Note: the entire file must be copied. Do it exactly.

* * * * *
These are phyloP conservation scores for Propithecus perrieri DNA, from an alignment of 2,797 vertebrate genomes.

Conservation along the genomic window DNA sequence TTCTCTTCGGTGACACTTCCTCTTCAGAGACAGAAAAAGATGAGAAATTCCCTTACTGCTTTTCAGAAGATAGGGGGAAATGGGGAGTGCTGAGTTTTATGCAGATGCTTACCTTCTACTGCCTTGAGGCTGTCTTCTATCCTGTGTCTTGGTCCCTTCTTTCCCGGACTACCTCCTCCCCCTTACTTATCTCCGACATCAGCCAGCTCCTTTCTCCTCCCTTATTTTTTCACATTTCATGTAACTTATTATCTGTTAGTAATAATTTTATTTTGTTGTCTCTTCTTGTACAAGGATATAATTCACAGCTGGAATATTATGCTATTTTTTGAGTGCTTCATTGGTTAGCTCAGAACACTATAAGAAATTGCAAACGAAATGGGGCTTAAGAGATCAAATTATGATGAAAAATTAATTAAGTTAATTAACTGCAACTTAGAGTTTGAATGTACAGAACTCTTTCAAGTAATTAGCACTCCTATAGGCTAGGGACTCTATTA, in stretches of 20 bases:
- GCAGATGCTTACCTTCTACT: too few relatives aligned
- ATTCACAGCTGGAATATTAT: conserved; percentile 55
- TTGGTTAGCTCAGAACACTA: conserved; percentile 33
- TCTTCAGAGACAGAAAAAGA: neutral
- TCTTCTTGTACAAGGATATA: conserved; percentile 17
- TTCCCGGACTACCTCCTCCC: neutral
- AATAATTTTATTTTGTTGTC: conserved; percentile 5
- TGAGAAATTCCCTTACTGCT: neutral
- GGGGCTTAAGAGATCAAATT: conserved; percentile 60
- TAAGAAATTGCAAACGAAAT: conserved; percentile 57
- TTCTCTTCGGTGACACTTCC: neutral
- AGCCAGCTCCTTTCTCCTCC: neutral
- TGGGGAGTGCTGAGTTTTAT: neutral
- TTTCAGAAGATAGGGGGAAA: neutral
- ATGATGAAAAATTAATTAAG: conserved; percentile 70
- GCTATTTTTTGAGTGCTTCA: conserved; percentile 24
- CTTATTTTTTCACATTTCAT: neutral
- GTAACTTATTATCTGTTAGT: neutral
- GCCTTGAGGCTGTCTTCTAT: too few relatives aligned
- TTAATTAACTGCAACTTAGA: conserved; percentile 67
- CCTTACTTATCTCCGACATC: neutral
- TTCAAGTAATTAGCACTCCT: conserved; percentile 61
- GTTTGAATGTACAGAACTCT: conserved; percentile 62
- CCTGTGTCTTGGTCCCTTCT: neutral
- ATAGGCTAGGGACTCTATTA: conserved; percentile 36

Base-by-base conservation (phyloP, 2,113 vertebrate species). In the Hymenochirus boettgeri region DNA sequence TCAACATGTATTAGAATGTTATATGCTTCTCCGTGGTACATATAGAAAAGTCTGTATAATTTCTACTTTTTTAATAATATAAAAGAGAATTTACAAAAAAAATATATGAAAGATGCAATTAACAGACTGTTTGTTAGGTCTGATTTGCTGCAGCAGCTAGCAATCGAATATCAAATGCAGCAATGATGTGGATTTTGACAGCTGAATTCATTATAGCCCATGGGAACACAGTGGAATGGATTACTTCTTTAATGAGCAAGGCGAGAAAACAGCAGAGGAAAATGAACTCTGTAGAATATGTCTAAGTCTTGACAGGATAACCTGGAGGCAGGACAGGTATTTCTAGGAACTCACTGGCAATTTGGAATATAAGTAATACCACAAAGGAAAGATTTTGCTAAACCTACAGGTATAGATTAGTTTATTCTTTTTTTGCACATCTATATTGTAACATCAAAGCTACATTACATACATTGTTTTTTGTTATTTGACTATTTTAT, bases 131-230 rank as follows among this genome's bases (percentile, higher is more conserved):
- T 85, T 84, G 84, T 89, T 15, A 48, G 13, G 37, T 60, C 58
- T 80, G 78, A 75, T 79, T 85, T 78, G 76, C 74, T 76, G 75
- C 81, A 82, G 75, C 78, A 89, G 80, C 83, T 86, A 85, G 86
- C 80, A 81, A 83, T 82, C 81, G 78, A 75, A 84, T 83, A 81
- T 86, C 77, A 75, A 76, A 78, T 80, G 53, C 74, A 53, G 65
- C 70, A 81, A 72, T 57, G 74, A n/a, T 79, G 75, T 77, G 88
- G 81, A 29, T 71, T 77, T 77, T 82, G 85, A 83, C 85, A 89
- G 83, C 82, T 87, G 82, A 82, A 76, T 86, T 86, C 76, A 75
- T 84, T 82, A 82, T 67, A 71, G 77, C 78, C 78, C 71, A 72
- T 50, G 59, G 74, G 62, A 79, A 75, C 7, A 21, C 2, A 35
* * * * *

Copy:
These are phyloP conservation scores for Propithecus perrieri DNA, from an alignment of 2,797 vertebrate genomes.

Conservation along the genomic window DNA sequence TTCTCTTCGGTGACACTTCCTCTTCAGAGACAGAAAAAGATGAGAAATTCCCTTACTGCTTTTCAGAAGATAGGGGGAAATGGGGAGTGCTGAGTTTTATGCAGATGCTTACCTTCTACTGCCTTGAGGCTGTCTTCTATCCTGTGTCTTGGTCCCTTCTTTCCCGGACTACCTCCTCCCCCTTACTTATCTCCGACATCAGCCAGCTCCTTTCTCCTCCCTTATTTTTTCACATTTCATGTAACTTATTATCTGTTAGTAATAATTTTATTTTGTTGTCTCTTCTTGTACAAGGATATAATTCACAGCTGGAATATTATGCTATTTTTTGAGTGCTTCATTGGTTAGCTCAGAACACTATAAGAAATTGCAAACGAAATGGGGCTTAAGAGATCAAATTATGATGAAAAATTAATTAAGTTAATTAACTGCAACTTAGAGTTTGAATGTACAGAACTCTTTCAAGTAATTAGCACTCCTATAGGCTAGGGACTCTATTA, in stretches of 20 bases:
- GCAGATGCTTACCTTCTACT: too few relatives aligned
- ATTCACAGCTGGAATATTAT: conserved; percentile 55
- TTGGTTAGCTCAGAACACTA: conserved; percentile 33
- TCTTCAGAGACAGAAAAAGA: neutral
- TCTTCTTGTACAAGGATATA: conserved; percentile 17
- TTCCCGGACTACCTCCTCCC: neutral
- AATAATTTTATTTTGTTGTC: conserved; percentile 5
- TGAGAAATTCCCTTACTGCT: neutral
- GGGGCTTAAGAGATCAAATT: conserved; percentile 60
- TAAGAAATTGCAAACGAAAT: conserved; percentile 57
- TTCTCTTCGGTGACACTTCC: neutral
- AGCCAGCTCCTTTCTCCTCC: neutral
- TGGGGAGTGCTGAGTTTTAT: neutral
- TTTCAGAAGATAGGGGGAAA: neutral
- ATGATGAAAAATTAATTAAG: conserved; percentile 70
- GCTATTTTTTGAGTGCTTCA: conserved; percentile 24
- CTTATTTTTTCACATTTCAT: neutral
- GTAACTTATTATCTGTTAGT: neutral
- GCCTTGAGGCTGTCTTCTAT: too few relatives aligned
- TTAATTAACTGCAACTTAGA: conserved; percentile 67
- CCTTACTTATCTCCGACATC: neutral
- TTCAAGTAATTAGCACTCCT: conserved; percentile 61
- GTTTGAATGTACAGAACTCT: conserved; percentile 62
- CCTGTGTCTTGGTCCCTTCT: neutral
- ATAGGCTAGGGACTCTATTA: conserved; percentile 36

Base-by-base conservation (phyloP, 2,113 vertebrate species). In the Hymenochirus boettgeri region DNA sequence TCAACATGTATTAGAATGTTATATGCTTCTCCGTGGTACATATAGAAAAGTCTGTATAATTTCTACTTTTTTAATAATATAAAAGAGAATTTACAAAAAAAATATATGAAAGATGCAATTAACAGACTGTTTGTTAGGTCTGATTTGCTGCAGCAGCTAGCAATCGAATATCAAATGCAGCAATGATGTGGATTTTGACAGCTGAATTCATTATAGCCCATGGGAACACAGTGGAATGGATTACTTCTTTAATGAGCAAGGCGAGAAAACAGCAGAGGAAAATGAACTCTGTAGAATATGTCTAAGTCTTGACAGGATAACCTGGAGGCAGGACAGGTATTTCTAGGAACTCACTGGCAATTTGGAATATAAGTAATACCACAAAGGAAAGATTTTGCTAAACCTACAGGTATAGATTAGTTTATTCTTTTTTTGCACATCTATATTGTAACATCAAAGCTACATTACATACATTGTTTTTTGTTATTTGACTATTTTAT, bases 131-230 rank as follows among this genome's bases (percentile, higher is more conserved):
- T 85, T 84, G 84, T 89, T 15, A 48, G 13, G 37, T 60, C 58
- T 80, G 78, A 75, T 79, T 85, T 78, G 76, C 74, T 76, G 75
- C 81, A 82, G 75, C 78, A 89, G 80, C 83, T 86, A 85, G 86
- C 80, A 81, A 83, T 82, C 81, G 78, A 75, A 84, T 83, A 81
- T 86, C 77, A 75, A 76, A 78, T 80, G 53, C 74, A 53, G 65
- C 70, A 81, A 72, T 57, G 74, A n/a, T 79, G 75, T 77, G 88
- G 81, A 29, T 71, T 77, T 77, T 82, G 85, A 83, C 85, A 89
- G 83, C 82, T 87, G 82, A 82, A 76, T 86, T 86, C 76, A 75
- T 84, T 82, A 82, T 67, A 71, G 77, C 78, C 78, C 71, A 72
- T 50, G 59, G 74, G 62, A 79, A 75, C 7, A 21, C 2, A 35